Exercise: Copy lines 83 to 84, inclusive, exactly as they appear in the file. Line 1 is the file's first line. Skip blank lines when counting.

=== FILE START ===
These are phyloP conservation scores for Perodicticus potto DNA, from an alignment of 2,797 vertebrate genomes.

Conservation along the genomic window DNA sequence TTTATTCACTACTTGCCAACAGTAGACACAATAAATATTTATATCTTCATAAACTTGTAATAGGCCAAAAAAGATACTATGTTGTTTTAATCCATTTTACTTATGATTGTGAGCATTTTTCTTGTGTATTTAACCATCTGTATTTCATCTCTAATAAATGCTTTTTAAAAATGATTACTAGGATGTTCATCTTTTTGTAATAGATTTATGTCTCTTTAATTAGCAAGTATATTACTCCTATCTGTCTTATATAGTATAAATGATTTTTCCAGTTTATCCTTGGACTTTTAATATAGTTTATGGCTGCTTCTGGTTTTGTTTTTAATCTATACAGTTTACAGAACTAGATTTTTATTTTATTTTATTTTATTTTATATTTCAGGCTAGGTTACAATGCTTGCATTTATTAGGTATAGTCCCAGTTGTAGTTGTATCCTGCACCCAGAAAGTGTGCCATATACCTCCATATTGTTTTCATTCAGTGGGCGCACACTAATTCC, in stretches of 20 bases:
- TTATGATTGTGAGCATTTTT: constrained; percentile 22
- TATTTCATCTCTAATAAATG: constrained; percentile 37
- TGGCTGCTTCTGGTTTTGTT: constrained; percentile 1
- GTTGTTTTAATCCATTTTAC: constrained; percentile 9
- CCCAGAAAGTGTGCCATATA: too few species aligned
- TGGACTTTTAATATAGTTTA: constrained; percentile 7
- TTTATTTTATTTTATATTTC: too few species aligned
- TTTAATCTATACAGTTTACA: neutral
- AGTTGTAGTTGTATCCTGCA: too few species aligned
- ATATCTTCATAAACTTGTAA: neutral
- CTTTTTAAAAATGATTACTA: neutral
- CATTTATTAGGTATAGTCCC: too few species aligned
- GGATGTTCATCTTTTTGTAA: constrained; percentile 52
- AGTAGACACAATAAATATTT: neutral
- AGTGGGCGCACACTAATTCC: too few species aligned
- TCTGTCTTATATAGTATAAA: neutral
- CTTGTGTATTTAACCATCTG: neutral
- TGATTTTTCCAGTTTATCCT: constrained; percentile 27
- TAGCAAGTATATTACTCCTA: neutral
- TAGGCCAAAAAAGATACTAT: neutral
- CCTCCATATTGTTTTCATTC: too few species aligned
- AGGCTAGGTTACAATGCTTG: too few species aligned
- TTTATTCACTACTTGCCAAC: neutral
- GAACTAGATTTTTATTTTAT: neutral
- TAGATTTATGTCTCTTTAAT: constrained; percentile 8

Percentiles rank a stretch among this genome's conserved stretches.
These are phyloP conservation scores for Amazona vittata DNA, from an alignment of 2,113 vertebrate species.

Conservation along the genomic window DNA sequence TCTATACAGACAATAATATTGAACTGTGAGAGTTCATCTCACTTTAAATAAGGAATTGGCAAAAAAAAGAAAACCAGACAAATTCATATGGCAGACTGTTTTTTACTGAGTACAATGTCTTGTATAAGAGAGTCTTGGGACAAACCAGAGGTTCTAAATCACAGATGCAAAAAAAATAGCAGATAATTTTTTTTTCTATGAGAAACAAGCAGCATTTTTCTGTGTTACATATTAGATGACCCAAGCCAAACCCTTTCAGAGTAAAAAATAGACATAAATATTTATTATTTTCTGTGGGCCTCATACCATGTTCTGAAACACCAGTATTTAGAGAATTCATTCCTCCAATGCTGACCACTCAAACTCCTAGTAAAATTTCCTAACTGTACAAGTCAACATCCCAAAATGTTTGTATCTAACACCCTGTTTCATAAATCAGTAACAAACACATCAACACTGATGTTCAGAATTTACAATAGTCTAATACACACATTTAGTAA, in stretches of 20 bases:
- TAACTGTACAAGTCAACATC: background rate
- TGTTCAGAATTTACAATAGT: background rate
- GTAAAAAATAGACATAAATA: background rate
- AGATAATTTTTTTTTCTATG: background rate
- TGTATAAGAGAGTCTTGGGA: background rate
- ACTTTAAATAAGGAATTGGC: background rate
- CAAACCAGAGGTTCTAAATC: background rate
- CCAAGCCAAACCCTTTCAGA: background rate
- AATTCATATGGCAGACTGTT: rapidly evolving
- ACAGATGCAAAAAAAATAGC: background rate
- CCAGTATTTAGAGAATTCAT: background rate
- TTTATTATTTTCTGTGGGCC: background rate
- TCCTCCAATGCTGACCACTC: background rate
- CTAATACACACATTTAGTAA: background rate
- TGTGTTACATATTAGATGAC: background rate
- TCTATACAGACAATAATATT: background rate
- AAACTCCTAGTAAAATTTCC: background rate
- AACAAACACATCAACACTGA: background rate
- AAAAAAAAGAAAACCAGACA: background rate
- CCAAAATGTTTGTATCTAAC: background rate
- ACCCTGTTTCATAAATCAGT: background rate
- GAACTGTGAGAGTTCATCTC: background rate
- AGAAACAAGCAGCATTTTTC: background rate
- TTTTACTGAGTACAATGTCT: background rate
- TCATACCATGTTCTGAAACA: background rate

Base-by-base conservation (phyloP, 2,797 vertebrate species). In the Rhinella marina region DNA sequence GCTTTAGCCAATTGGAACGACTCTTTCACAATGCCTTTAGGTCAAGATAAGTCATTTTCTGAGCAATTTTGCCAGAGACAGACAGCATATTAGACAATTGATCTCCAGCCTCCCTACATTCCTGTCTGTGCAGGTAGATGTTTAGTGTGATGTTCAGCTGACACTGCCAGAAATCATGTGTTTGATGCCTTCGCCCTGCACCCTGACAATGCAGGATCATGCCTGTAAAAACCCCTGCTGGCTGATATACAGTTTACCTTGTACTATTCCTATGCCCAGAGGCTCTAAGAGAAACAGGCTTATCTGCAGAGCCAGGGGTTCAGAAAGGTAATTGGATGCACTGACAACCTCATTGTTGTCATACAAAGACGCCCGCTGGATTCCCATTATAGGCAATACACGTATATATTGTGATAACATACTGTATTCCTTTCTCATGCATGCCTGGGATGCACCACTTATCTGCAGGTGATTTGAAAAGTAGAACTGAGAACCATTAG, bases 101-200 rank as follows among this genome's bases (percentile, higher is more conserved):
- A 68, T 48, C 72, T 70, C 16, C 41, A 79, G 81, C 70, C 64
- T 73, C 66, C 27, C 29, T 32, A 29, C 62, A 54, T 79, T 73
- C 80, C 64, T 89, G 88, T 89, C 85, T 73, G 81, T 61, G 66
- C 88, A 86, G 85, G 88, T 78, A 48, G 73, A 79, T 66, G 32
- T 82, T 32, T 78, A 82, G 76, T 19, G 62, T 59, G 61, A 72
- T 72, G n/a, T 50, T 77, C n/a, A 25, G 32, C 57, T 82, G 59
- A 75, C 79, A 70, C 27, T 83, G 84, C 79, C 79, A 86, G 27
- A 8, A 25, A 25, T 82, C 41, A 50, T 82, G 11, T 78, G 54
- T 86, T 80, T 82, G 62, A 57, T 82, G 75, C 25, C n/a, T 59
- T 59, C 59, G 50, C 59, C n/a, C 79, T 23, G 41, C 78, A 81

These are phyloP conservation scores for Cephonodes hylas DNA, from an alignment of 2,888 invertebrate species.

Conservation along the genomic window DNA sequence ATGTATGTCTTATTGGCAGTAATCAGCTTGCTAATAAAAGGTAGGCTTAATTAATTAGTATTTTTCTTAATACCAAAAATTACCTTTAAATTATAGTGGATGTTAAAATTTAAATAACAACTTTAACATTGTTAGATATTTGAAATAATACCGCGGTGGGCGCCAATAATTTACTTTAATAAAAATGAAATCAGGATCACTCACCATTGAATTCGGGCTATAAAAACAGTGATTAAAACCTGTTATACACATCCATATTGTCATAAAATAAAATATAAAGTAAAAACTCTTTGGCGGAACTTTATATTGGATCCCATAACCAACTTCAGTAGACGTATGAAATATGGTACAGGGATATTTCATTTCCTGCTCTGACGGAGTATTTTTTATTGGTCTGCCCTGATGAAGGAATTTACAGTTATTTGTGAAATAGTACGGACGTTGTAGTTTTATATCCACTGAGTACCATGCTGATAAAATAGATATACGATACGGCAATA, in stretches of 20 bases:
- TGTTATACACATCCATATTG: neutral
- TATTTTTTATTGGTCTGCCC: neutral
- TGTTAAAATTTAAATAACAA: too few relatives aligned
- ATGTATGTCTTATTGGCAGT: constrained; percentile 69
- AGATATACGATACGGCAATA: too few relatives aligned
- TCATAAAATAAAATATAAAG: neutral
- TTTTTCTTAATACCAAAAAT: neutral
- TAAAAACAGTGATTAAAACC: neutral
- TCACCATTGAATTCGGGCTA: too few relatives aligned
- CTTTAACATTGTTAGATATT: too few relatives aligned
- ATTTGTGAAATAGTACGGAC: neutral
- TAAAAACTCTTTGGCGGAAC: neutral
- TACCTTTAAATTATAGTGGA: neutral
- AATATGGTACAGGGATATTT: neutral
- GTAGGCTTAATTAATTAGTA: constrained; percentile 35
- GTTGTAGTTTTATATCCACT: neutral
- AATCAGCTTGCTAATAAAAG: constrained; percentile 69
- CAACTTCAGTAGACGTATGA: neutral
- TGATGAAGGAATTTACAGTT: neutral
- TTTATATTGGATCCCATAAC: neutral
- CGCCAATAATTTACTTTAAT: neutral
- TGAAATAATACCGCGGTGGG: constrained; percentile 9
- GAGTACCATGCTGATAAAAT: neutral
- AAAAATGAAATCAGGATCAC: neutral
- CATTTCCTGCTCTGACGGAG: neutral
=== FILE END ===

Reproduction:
- GTAGGCTTAATTAATTAGTA: constrained; percentile 35
- GTTGTAGTTTTATATCCACT: neutral